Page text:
Medical detective stories always please me. This one is a little odder because it was co-written with Jon Palfreman and despite the fact that Langston plays a central role in most of the story, it’s written in the third person. This was hard for me to get over even though the story -- a collection of heroin addicts in California who develop severe Parkinson’s like symptoms after injecting some bad drugs -- is pretty interesting.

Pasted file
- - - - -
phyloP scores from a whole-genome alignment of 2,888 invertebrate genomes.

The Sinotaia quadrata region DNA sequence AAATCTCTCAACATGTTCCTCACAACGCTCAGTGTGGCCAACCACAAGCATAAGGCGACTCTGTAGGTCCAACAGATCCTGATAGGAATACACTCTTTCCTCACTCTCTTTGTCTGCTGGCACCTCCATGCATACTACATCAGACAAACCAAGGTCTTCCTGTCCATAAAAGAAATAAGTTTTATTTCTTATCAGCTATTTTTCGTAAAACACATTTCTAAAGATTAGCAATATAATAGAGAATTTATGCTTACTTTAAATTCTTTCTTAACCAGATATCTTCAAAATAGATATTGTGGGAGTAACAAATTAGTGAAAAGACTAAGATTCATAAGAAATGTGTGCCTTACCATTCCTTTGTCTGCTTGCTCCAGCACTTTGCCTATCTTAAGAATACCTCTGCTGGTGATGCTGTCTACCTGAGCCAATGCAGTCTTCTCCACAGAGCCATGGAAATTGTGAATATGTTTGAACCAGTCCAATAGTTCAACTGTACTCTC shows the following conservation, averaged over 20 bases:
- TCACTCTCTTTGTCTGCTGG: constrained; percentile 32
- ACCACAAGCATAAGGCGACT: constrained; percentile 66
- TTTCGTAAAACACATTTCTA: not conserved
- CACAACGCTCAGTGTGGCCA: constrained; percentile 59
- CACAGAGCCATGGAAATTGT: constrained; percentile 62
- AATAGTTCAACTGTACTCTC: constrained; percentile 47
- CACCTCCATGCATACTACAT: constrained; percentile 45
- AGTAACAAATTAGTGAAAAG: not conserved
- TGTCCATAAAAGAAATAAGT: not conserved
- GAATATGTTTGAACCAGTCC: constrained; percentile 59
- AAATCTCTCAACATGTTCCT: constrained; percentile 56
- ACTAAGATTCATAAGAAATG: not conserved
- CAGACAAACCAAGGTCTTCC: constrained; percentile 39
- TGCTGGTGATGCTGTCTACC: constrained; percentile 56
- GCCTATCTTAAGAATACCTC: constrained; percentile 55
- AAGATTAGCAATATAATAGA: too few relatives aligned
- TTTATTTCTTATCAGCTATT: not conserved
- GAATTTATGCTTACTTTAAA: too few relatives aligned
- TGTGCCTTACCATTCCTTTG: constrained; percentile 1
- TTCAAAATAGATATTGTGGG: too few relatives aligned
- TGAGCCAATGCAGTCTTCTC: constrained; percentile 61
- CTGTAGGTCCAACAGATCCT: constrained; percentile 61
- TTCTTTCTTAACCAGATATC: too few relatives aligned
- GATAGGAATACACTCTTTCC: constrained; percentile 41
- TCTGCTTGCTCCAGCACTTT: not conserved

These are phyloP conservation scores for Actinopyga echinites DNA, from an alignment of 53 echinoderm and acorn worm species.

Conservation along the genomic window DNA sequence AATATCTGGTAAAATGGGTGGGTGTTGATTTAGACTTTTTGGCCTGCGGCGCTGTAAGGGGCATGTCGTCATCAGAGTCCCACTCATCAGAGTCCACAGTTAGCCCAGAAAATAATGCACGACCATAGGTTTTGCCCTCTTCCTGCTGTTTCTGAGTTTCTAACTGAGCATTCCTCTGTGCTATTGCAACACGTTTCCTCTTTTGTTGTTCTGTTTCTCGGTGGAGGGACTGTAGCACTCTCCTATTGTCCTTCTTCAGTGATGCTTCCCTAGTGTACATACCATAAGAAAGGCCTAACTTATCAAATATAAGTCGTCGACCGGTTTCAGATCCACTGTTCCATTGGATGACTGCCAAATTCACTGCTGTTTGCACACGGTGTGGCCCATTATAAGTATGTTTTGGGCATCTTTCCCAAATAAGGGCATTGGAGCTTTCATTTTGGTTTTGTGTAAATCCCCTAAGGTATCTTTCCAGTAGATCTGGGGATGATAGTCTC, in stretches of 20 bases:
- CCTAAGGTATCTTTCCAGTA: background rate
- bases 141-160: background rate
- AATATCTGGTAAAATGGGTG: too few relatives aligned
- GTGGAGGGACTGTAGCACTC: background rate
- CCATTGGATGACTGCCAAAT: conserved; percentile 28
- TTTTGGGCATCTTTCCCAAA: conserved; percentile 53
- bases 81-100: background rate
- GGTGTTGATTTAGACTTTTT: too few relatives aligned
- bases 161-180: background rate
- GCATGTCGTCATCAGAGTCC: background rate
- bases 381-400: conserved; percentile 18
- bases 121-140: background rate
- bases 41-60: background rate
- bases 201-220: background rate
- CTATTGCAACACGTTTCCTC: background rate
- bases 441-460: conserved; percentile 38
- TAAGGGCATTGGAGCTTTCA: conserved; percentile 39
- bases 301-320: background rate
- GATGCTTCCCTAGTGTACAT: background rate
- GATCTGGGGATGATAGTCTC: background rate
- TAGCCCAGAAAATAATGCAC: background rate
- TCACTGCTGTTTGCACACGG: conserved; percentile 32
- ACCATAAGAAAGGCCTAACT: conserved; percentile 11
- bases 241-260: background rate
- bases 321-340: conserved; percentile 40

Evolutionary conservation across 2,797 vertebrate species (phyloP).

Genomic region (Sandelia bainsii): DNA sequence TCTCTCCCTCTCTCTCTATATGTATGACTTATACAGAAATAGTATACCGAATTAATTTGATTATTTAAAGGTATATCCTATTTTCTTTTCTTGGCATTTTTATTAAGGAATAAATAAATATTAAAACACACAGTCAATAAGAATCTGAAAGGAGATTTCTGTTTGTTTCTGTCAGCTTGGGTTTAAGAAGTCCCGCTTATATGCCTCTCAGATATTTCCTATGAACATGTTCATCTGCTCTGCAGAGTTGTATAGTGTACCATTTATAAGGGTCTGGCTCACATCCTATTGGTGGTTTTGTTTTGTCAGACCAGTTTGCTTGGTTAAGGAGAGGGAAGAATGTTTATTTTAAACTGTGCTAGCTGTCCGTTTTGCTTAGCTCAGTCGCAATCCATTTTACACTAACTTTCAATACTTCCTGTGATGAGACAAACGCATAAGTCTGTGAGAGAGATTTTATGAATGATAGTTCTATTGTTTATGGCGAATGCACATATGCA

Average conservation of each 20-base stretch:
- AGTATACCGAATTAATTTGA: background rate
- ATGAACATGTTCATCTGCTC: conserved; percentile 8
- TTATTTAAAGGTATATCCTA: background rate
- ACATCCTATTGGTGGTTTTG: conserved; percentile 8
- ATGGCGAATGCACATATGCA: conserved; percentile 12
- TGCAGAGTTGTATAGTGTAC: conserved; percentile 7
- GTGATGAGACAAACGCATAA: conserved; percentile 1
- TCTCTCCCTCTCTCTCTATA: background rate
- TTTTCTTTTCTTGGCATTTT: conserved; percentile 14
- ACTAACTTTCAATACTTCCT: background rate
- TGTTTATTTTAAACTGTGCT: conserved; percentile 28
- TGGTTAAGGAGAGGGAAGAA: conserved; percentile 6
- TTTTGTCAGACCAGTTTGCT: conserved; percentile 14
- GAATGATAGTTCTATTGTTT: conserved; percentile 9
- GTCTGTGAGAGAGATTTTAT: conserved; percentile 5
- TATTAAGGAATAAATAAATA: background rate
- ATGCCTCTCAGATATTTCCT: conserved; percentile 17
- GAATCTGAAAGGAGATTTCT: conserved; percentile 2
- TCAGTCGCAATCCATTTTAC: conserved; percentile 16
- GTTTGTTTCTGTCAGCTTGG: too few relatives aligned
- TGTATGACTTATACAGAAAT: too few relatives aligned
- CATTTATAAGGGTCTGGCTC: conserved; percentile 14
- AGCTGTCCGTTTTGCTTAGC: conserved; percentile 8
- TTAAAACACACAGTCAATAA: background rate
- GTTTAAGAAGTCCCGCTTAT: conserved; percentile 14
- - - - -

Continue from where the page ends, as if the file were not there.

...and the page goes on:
While Oliver Sacks -- who is the sort of the superstar of this topic for me, though I also enjoy Berton Rouche when I find his stuff -- seems to remain pretty objective, Langston seemed to have some scores to settle. The book seemed to be a way of rehashing old professional conflicts in his own terms and explaining away decisions he might have made. This was all secondary to the major plot and detective work of figuring out what happened to these addicts and how to fix it, but it remained a pretty present subplot throughout the book. I was always aware that the main character and the writer were the same person and when choices were made over who to agree with and who to disagree with, I found myself questioning his motives. This is all pretty petty compared to the scientific information presented about fetal stem cell transplants and Parkinson’s disease and whatnot, but kept the book from being another favorite in this genre.